Most peripheral neuropathies involve large as well as small-fiber dysfunction. A small subset of neuropathies present with restricted or predominant small-fiber involvement.
In this review, we discuss the differential diagnosis, clinical presentation, evaluation, and treatment of small-fiber neuropathies. Although these neuropathies are rare, their differential diagnosis is broad, and includes many disorders, including metabolic, toxic, inflammatory, infectious, and genetic etiologies. As small fibers subserve pain and autonomic functions, these neuropathies usually present with pain and temperature loss, painful dysesthesias, autonomic dysfunction, or a combination. These neuropathies are especially challenging as nerve conductions and EMG, which help guide the evaluation of most peripheral neuropathies, may have normal findings in patients with small-fiber neuropathies. Other specialized studies, including tests of autonomic function, intraepidermal nerve fiber analysis, and quantitative sensory testing, are often required to confirm the presence of a small-fiber neuropathy. In some cases, the underlying etiology can be directly treated. In most, management is limited to symptomatic treatment of sensory and autonomic dysfunction.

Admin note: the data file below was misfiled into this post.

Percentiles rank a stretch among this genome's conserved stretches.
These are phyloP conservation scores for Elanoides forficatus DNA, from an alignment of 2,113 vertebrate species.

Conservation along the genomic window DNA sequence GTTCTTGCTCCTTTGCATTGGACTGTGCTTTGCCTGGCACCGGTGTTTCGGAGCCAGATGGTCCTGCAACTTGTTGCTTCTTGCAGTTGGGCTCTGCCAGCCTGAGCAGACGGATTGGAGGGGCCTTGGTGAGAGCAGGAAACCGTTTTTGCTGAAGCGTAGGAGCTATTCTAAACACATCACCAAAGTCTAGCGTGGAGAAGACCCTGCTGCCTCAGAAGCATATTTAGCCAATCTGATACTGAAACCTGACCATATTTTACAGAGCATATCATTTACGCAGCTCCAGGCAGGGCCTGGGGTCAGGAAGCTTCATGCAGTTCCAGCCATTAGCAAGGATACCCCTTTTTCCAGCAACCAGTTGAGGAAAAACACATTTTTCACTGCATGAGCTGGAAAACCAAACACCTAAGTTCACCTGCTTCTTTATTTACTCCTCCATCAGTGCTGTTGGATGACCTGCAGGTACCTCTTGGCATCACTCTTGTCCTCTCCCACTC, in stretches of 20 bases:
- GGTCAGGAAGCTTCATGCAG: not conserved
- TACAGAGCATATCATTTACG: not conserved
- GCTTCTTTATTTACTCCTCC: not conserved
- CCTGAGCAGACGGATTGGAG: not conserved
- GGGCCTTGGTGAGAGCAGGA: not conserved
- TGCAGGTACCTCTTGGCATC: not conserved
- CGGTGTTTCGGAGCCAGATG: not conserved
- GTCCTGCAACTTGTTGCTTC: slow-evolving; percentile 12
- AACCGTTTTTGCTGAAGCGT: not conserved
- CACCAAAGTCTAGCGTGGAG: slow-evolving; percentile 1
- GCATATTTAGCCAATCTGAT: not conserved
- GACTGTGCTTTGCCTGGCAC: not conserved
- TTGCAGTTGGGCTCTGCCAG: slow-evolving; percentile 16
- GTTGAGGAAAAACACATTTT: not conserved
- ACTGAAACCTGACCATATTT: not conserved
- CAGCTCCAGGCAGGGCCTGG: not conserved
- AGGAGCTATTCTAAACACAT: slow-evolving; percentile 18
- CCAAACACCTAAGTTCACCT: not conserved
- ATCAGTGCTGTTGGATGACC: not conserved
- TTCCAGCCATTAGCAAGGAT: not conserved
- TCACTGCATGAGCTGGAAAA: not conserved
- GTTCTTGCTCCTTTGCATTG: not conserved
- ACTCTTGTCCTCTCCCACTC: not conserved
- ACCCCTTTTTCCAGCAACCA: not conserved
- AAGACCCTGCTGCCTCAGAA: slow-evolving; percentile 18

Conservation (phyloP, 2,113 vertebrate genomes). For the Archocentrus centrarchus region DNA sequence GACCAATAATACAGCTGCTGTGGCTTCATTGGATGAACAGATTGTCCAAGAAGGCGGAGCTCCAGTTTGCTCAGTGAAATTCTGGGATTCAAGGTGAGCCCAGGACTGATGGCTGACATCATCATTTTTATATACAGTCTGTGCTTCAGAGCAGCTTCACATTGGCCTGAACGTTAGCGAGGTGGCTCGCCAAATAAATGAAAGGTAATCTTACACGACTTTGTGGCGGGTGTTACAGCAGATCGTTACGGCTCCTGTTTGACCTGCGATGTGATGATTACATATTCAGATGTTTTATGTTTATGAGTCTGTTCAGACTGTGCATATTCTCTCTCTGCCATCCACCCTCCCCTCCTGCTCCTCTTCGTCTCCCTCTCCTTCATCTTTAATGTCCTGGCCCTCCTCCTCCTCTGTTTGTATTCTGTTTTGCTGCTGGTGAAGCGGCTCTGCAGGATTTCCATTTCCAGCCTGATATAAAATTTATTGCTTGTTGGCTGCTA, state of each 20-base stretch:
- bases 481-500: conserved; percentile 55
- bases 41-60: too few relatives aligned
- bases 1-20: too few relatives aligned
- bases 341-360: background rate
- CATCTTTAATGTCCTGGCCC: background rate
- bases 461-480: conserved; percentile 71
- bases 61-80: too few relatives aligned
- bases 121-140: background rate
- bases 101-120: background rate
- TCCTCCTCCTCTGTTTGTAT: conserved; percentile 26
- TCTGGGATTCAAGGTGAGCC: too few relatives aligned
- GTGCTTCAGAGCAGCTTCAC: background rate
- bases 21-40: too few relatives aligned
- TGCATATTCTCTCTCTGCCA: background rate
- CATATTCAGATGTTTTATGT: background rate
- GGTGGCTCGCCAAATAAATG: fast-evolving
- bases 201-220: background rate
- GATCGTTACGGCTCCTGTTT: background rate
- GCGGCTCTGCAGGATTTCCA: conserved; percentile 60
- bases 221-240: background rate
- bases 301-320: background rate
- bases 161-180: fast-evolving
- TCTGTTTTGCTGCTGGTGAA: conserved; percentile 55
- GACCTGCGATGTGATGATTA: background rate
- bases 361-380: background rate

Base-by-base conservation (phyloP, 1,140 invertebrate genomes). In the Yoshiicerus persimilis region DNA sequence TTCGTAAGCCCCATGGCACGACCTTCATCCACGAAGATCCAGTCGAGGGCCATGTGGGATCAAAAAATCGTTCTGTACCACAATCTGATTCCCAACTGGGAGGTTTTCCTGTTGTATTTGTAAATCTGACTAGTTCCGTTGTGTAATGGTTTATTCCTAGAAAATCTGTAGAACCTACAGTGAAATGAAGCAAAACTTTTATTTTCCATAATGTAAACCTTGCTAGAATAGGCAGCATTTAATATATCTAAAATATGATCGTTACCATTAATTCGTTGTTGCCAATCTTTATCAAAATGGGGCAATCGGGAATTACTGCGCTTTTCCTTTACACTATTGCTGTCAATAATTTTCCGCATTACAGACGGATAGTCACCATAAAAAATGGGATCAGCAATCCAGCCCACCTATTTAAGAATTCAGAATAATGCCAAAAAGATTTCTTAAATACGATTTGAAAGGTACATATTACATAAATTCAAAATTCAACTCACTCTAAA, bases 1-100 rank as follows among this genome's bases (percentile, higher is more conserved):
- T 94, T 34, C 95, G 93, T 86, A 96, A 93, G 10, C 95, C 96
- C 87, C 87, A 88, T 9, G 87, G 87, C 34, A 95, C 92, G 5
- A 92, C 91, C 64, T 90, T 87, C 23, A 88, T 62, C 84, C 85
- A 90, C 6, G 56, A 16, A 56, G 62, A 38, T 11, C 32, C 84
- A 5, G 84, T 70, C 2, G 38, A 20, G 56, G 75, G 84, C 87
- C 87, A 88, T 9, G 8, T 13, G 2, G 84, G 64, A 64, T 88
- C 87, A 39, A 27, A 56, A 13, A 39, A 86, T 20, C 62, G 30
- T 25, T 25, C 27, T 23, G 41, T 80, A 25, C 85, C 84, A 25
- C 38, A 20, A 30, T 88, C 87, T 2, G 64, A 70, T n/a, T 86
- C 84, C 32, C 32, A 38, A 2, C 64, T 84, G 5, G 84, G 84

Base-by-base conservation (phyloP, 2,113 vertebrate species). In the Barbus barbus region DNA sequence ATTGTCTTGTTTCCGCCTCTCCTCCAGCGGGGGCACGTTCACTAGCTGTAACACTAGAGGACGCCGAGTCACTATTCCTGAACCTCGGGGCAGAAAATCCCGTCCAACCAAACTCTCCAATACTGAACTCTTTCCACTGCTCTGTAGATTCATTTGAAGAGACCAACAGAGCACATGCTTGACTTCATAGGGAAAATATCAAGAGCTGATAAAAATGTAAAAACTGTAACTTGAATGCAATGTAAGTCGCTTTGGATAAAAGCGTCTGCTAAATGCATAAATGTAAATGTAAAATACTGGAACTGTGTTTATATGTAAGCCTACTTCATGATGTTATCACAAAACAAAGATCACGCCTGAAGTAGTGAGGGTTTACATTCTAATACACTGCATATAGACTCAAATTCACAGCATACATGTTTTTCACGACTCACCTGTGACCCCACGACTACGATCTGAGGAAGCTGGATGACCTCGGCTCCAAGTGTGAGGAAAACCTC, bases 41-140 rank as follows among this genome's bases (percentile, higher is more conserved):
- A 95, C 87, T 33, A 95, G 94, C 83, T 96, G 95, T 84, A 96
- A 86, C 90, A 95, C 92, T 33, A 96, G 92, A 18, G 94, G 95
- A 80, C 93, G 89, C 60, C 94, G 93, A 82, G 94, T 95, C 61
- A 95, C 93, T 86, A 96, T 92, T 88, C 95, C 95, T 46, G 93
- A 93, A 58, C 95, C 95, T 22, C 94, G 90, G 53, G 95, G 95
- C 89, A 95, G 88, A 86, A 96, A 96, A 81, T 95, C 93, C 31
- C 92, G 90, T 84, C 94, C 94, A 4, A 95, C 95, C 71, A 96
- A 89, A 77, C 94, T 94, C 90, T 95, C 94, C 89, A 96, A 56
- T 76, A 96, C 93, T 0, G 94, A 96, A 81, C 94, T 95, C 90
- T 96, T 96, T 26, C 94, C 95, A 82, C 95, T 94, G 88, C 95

Small-fiber neuropathies are a heterogeneous group of disorders. They vary in etiologies and require special attention, as many disorders are rare and the differential diagnosis is broad. Evaluation is often extensive and may need pathologic specimen. Many patients respond to symptomatic therapy, but some are difficult to treat.